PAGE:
A comparison with Moby Dick may seem excessive, but that's the league Doctorow is playing in. Loon Lake can also be seen as an odd cross between The Great Gatsby (there's even a moon-beam-colored, visionary Daisy, though from the wrong side of the tracks) and The Grapes of Wrath (there's even a Roseasharn). It's the point at which wealth and poverty, privilege and servility, ambition and economic necessity, social prestige and the criminal underbelly of America intersect that fascinates Doctorow. Who's in bed with whom concerns him, both literally and figuratively, and sexual encounters carry more than romantic weight. You can't take off your social class with your clothes, and "possession," for Doctorow, is more than a figure of speech. The only woman in the book who isn't a victim never sleeps with anyone. Instead she's a famous aviatrix, and rich enough to be able to afford indifference. Perferable, it seems, as the sexually functional women in the book don't seem to get a lot out of it. Men fall in love with them, true but as wispy symbols rather than people. They in turn use their sexuality to get things and are therefor usable. If this makes you uncomfortable, you can always choose to view it as period realism, which it probably is.
Joe Paterson has energy, ambition and vision of himself that demands success. Billionaire Bennett and poetic Penfield are his spiritual fathers; on some level, the thuggish, calculating immigrant survival-artist, the sloppy romantic visionary, and the man who runs America by squeezing blood out of everyone else are closely related. At first Paterson doesn't know how to use his potential: Shall he side with the workers, from whom he springs, against Bennett, whom he envies and hates? Or would that mean defeat, a life of no more than grim endurance, like that of his parents? Paterson's moral dilemma is America's and the options are limited. You can be oppressed, like the mine and factory workers Doctorow renders so tellingly, dupes of company finks, criminals and uncaring capital; you can be a moonstruck escapist, like Penfield; or you can be Bennett. "I had expected not to like F. W. Bennett," Joe muses. "But he was insane. How could I resist that? There was this manic energy of his, a mad light in his eye. He was free! That was what free men were like, they shone their freedom over everyone."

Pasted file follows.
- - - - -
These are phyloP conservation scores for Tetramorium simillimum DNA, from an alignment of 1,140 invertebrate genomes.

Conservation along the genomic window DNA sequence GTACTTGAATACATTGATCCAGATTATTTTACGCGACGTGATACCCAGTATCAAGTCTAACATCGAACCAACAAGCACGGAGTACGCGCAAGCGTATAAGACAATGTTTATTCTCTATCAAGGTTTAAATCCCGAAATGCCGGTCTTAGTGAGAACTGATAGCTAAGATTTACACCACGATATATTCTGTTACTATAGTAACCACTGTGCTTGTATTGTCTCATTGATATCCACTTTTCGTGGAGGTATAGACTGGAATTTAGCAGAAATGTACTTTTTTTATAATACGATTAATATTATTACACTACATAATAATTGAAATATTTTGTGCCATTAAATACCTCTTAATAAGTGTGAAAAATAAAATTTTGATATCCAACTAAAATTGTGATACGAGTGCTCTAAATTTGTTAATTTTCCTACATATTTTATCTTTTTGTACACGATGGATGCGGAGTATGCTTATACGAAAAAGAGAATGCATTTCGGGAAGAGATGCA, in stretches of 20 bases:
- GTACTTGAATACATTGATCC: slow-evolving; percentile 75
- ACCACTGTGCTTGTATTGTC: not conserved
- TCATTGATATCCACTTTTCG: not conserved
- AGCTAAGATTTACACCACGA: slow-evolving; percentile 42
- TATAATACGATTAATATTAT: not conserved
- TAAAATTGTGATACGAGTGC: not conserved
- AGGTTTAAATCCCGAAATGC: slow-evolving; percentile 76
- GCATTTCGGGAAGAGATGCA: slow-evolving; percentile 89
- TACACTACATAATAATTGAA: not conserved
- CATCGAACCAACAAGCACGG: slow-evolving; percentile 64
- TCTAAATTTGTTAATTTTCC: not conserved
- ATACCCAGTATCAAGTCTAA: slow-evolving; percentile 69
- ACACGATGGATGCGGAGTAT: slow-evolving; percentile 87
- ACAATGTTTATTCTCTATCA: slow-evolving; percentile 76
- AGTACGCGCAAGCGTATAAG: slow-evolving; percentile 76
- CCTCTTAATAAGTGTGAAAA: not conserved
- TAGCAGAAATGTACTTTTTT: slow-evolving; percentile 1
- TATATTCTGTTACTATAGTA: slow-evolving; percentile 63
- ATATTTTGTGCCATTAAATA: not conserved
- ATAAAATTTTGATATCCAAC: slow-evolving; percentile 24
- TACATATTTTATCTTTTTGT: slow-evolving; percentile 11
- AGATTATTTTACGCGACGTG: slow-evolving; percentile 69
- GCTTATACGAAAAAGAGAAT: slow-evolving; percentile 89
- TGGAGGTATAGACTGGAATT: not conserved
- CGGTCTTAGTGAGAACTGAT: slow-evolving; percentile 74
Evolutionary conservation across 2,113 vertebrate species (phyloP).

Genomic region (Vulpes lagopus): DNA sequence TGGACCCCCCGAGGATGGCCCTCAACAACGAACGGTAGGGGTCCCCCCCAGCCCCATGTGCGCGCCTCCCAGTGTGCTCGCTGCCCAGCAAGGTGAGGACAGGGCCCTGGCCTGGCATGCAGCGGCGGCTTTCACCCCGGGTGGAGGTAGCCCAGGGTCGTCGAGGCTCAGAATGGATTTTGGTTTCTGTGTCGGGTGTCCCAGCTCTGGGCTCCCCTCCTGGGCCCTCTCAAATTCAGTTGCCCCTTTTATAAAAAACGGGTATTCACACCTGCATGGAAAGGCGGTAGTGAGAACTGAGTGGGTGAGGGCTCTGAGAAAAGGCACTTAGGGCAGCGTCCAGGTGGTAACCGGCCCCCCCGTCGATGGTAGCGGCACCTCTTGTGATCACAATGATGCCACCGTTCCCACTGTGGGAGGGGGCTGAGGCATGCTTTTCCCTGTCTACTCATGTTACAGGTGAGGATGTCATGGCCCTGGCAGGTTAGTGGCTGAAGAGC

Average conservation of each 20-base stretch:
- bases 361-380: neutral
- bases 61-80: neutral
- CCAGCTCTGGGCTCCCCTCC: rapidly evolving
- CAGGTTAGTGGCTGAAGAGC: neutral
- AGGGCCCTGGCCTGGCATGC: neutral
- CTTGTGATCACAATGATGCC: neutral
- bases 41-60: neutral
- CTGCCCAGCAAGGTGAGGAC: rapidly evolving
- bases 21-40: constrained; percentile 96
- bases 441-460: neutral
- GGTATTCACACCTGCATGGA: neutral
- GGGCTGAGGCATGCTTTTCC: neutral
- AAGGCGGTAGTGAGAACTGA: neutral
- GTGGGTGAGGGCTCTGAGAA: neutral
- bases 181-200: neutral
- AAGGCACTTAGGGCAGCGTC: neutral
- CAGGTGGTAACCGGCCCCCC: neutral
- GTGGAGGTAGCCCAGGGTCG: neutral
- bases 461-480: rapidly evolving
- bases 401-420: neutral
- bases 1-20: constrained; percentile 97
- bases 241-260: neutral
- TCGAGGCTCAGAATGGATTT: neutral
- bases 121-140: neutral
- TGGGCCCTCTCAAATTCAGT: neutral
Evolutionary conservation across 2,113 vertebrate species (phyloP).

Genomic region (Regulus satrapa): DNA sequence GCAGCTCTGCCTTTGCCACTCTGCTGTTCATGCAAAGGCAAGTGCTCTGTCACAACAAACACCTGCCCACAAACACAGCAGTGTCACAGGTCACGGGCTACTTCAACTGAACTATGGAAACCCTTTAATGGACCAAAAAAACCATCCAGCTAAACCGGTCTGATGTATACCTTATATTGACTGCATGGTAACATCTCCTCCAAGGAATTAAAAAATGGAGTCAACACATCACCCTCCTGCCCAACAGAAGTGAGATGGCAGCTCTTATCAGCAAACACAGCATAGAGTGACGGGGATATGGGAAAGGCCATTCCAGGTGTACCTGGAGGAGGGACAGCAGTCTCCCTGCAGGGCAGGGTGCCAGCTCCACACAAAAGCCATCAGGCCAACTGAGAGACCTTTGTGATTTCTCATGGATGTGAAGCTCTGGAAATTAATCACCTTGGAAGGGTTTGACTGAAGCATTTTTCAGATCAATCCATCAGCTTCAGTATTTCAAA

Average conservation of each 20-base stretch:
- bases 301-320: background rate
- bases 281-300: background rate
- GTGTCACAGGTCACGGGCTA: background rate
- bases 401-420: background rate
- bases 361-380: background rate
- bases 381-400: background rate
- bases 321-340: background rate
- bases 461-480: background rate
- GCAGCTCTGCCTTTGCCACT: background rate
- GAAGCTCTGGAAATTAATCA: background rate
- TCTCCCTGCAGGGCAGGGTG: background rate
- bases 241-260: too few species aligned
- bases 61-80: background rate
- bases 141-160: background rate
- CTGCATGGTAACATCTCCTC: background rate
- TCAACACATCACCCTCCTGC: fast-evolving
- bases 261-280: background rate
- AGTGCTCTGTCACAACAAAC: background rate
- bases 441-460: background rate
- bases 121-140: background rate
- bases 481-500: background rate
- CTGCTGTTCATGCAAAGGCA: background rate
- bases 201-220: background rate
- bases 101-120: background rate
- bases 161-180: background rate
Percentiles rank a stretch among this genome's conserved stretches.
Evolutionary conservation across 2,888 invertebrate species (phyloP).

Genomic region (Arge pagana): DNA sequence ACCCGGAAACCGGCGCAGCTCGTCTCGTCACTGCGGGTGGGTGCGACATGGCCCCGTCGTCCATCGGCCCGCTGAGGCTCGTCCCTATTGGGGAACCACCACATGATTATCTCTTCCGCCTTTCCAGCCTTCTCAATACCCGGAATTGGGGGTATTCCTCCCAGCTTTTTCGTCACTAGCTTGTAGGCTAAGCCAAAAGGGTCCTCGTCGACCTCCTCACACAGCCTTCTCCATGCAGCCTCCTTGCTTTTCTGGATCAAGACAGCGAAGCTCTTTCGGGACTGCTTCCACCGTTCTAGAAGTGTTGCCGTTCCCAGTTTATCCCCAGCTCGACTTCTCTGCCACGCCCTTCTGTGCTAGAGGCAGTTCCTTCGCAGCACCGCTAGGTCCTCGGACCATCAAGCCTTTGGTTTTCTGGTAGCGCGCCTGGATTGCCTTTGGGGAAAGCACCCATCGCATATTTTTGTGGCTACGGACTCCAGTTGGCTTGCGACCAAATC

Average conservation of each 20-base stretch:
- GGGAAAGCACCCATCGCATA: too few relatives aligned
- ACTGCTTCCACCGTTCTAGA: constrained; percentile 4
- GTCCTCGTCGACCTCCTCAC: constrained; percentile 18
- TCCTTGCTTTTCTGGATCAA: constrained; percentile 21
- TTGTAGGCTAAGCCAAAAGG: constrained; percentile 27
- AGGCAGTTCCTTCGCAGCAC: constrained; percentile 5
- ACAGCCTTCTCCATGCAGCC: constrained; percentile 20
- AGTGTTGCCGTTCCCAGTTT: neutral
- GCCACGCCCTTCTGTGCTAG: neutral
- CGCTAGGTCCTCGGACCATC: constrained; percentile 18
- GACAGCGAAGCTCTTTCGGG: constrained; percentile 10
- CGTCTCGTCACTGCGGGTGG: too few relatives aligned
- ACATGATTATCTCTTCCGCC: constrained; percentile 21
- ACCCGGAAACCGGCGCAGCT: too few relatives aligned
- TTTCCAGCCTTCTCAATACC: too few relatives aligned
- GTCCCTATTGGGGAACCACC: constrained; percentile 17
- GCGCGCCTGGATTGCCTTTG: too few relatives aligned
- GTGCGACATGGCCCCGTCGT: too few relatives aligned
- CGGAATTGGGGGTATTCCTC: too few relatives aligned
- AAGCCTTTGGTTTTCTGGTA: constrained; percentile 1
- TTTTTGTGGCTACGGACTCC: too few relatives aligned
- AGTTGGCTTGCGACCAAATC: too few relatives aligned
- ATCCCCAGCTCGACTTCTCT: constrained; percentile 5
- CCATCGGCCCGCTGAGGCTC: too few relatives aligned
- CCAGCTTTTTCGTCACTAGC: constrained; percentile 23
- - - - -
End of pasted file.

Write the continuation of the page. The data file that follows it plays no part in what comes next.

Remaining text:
There are many brilliant parts in Loon Lake : It's one verbally dazzling solo performance after another. The period detail is lovingly done, and the physical presence of both people and places is evocative and solid. I have a quibble about the loons, which are made to do things no loon I've been familiar with has ever done (loons are not cormorants or seagulls), but apart from that I willingly suspended disbelief. Until the end of the book, that is. The publisher's blurb says that the ending "resolves the mystery of Joe's life and snaps the earlier sequences into perfect, inevitable order." Well, not quite. Doctorow's reach just slightly exceeds his grasp. He's one of the most courageous and interesting writers around, and it's hard to imagine him writing anything lacking in courage and interest. But though his eye is on the big picture, the reader has to deal with the somewhat maddening sensation of scrabbling around for a few pieces of the jigsaw puzzle lost down the back of the sofa. Loon Lake anatomizes America with insight, passion and inventiveness, but it leaves us with a small nagging doubt as to whether it really is more than the sum of its parts.